Diocese of Blackburn

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Coordinates: 53°45′00″N 2°29′06″W / 53.750°N 2.485°W / 53.750; -2.485

Diocese of Blackburn
Dio Blackburn arms.png
Location
Ecclesiastical province York
Archdeaconries Blackburn, Lancaster
Statistics
Parishes 211
Churches 280
Information
Cathedral Blackburn Cathedral
Current leadership
Bishop Julian Henderson, Bishop of Blackburn
Suffragans Philip North, Bishop of Burnley
Bishop of Lancaster (vacant)
Archdeacons Michael Everitt, Archdeacon of Lancaster
Mark Ireland, Archdeacon of Blackburn
Website
blackburn.anglican.org

The Diocese of Blackburn is a Church of England diocese, covering much of Lancashire, created on 12 November 1926[1] from part of the Diocese of Manchester. The Diocese includes the towns of Blackburn, Blackpool, Burnley, and the cities of Lancaster, and Preston, as well as a large part of the Ribble Valley. The cathedral is Blackburn Cathedral and the current Bishop of Blackburn is Julian Henderson.[2]

The Diocesan retreat and conference centre is located at Whalley Abbey in the Ribble Valley, alongside the ruins of the 14th century Cistercian monastery, dissolved in 1537. The Abbey was in private possession until 1923 and has been in the possession of the Diocese of Blackburn since 1926.

Bishops

Alongside the diocesan Bishop of Blackburn, the Diocese has two suffragan bishops, Geoff Pearson, Bishop suffragan of Lancaster, appointed in 2007 and Philip North, Bishop suffragan of Burnley, appointed in 2015.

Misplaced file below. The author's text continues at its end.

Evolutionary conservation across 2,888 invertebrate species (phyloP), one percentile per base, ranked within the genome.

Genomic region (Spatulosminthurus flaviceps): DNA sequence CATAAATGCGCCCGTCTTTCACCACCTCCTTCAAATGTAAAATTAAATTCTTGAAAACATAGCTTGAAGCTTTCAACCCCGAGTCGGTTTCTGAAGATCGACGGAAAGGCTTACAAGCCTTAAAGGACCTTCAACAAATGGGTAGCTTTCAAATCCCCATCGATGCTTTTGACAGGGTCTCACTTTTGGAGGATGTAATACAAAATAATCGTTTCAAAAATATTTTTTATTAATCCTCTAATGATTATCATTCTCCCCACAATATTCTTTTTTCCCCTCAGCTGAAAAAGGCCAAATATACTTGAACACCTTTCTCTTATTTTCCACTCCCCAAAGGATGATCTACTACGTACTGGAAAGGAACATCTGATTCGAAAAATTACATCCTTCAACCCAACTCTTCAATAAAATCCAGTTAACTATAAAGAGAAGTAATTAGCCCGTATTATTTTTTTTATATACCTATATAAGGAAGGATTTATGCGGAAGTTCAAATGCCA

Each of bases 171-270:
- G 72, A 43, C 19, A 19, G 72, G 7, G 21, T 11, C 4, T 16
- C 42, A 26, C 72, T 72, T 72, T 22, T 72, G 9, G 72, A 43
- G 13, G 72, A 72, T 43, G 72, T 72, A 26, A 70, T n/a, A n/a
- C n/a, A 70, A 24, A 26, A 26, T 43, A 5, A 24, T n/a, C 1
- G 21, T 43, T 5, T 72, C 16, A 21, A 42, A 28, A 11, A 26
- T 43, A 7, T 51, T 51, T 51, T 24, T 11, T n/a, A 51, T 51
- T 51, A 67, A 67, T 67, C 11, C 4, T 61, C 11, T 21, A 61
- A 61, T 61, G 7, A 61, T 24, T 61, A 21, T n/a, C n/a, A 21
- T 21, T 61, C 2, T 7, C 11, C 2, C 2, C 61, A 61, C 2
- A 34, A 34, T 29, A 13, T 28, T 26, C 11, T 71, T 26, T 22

Alternative episcopal oversight (for parishes in the diocese which reject the ministry of priests who are women) is provided by Philip North, Bishop suffragan of Burnley.

Churches within the Diocese

References

  • Church of England Statistics 2002
  1. ^ "No. 33220". The London Gazette. 12 November 1926. p. 7321. 
  2. ^ "Diocese of Blackburn" (Press release). Number10.gov.uk. 1 March 2013. Retrieved 1 March 2013. 
  3. ^ "Michael Edwin Vickers". Crockford's Clerical Directory (online ed.). Church House Publishing. Retrieved 18 June 2016.  (subscription required)
  4. ^ "Cyril Guy Ashton". Crockford's Clerical Directory (online ed.). Church House Publishing. Retrieved 18 June 2016.  (subscription required)
  5. ^ "David Michael Hope". Crockford's Clerical Directory (online ed.). Church House Publishing. Retrieved 18 June 2016.  (subscription required)

External links

  • Official website
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